Many moons ago (or should I say many suns ago) when I was a student at Bristol University, a group of us had the crazy idea of driving up to Stonehenge on the summer solstice to see the sunrise over the heel stone. Those were the days when you could walk freely around the stones, and there weren't the hordes of tourists and Druids etc. that you get these days. My memories of the trip (like the weather that morning) are pretty hazy. It was very cold I seem to remember and it got quite light, way before the actual sunrise time, the  ‘false dawn' I think it is called. There was no dramatic beam of sunlight at the official sunrise time, it just got lighter and lighter, and we got colder and colder, so half an hour after the documented sun rise time, we were back in the car, heading back to the halls of residence. In November the fifth terms, 'a damp squib' !

The summer solstice marks the peak of summer and takes place on the longest day of the year when the sun is at its highest in the sky. Solstice is derived from the Latin words sol (sun) and sistere (to stand still). In the northern hemisphere this takes place on 20th or 21st June. The summer solstice has been celebrated since ancient times and is still celebrated around the world today.

At the summer solstice there are many places in the far north, within the arctic circle where the sun never sets. These include parts of Norway, Sweden, Finland, Russia, Alaska, Canada, Greenland and Iceland. Places known as the Land of the Midnight Sun.

The solstice is marked all over the world. Although there are differences between cultures, there are also some striking similarities. Many different cultures celebrate the solstice with bonfires. And many different places have monuments designed­ so that during the solstice, they will line up with the Sun.

In Britain the solstice is famously associated with Stonehenge. When the Sun rises on the day of the summer solstice, it lines up with one of the stones, called the heel stone, and its first rays shine through a stone archway in the centre circle. (Well sometimes!) Stonehenge first existed 5,000 years ago, thousands of years earlier than Ancient Egypt or Ancient Rome.

Native Americans made a number of monuments that work in a similar way to Stonehenge. In Chaco Canyon, USA, there are some rocks called the three slabs, put there around 1,000 years ago. They are positioned so that during the summer solstice, the Sun shines in a dagger shape onto a spiral on the wall behind them.

There is a modern day henge in Nebraska, USA, called Carhenge - it is an exact copy of Stonehenge, except it is made out of old cars.

People across Europe have marked the solstice since ancient times with bonfires and celebrations dedicated to different gods. When Europe became­ mostly Christian the festivals stayed but turned into a celebration of St John the Baptist. To this day, Christians in many parts of the world celebrate St John's Day, which takes place on 24th June. Midsummer traditions are particularly important in geographic Northern Europe - Sweden, Denmark, Norway, Finland, Estonia­, Latvia and Lithuania.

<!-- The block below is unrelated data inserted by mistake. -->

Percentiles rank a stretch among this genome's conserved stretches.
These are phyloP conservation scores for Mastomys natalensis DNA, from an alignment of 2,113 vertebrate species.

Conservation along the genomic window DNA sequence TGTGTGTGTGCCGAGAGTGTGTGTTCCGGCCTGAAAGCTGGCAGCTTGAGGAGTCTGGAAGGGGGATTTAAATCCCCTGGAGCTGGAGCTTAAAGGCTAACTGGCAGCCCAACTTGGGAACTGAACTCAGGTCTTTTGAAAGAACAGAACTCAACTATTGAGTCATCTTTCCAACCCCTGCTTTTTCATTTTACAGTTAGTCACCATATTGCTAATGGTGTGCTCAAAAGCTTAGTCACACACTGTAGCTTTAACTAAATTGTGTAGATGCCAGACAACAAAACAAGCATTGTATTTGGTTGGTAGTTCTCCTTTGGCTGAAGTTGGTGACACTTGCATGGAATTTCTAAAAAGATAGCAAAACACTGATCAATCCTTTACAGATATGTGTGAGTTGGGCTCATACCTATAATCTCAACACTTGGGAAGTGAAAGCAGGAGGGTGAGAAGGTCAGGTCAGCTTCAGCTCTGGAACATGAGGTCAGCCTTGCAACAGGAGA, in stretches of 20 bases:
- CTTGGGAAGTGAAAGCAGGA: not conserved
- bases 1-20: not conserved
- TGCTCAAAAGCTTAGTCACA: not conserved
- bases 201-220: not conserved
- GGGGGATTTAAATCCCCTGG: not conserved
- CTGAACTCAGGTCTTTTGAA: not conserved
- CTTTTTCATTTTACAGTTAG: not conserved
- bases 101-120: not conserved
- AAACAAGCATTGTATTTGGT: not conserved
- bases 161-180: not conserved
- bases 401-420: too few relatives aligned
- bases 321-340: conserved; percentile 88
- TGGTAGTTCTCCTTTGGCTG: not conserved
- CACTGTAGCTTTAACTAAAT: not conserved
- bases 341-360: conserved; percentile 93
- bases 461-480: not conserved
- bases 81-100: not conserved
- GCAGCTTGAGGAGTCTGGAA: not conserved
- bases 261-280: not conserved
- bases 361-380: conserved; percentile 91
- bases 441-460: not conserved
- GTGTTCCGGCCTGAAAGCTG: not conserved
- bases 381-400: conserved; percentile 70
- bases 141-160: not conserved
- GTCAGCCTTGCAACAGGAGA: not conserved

The celebration of Midsummer's Eve (St. John's Eve among Christians) was from ancient times a festival of the summer solstice. Some people believed that golden-flowered mid-summer plants, especially Calendula, and St. John's Wort, had miraculous healing powers and they therefore picked them on this night. Bonfires were lit to protect against evil spirits. Rolling wheels of fire downhill is a tradition in some countries. The wheel is rolled to signify the sun rising to its highest point and at once descending again, representing the cycle of the seasons.

In Latvia, Midsummer is called Jani (Janis being Latvian for John). It is a national holiday celebrated on a large scale by almost everyone in Latvia and by people of Latvian origin abroad. Celebrations consist of a lot of traditional and mostly pagan elements - eating Jani cheese (special recipe with caraway seeds), drinking beer, singing folk songs dedicated to Jani, burning bonfires to keep light all through the night and jumping over them, wearing wreaths of flowers (for wom­en) and oak leaves (for men). People decorate their houses and lands with birch or sometimes oak branches and flowers as well as leaves, especially fern. In modern days small oak branches with leaves are attached to the cars in Latvia during the festivity.

In late 15th-century England, John Mirk of Lilleshall Abbey, Shropshire, gives the following description of Midsummer festivities. "At first, men and women came to church with candles and other lights and prayed all night long. In the process of time, however, men left such devotion and used songs and dances and fell into lechery and gluttony turning the good, holy devotion into sin."

The church fathers decided to put a stop to these practices and ordained that people should fast on the evening before, and thus turned waking into fasting.

Mirk adds that at the time of his writing, " worship of St John the Baptist, men stay up at night and make three kinds of fires: one is of clean bone's and no wood and is called a 'bonnefyre'; another is of clean wood and no bones, and is called a 'wakefyre', because men stay awake by it all night; and the third is made of both bones and wood and is called 'St. John's fire' ."


Geoff Quick


Summer Solstice

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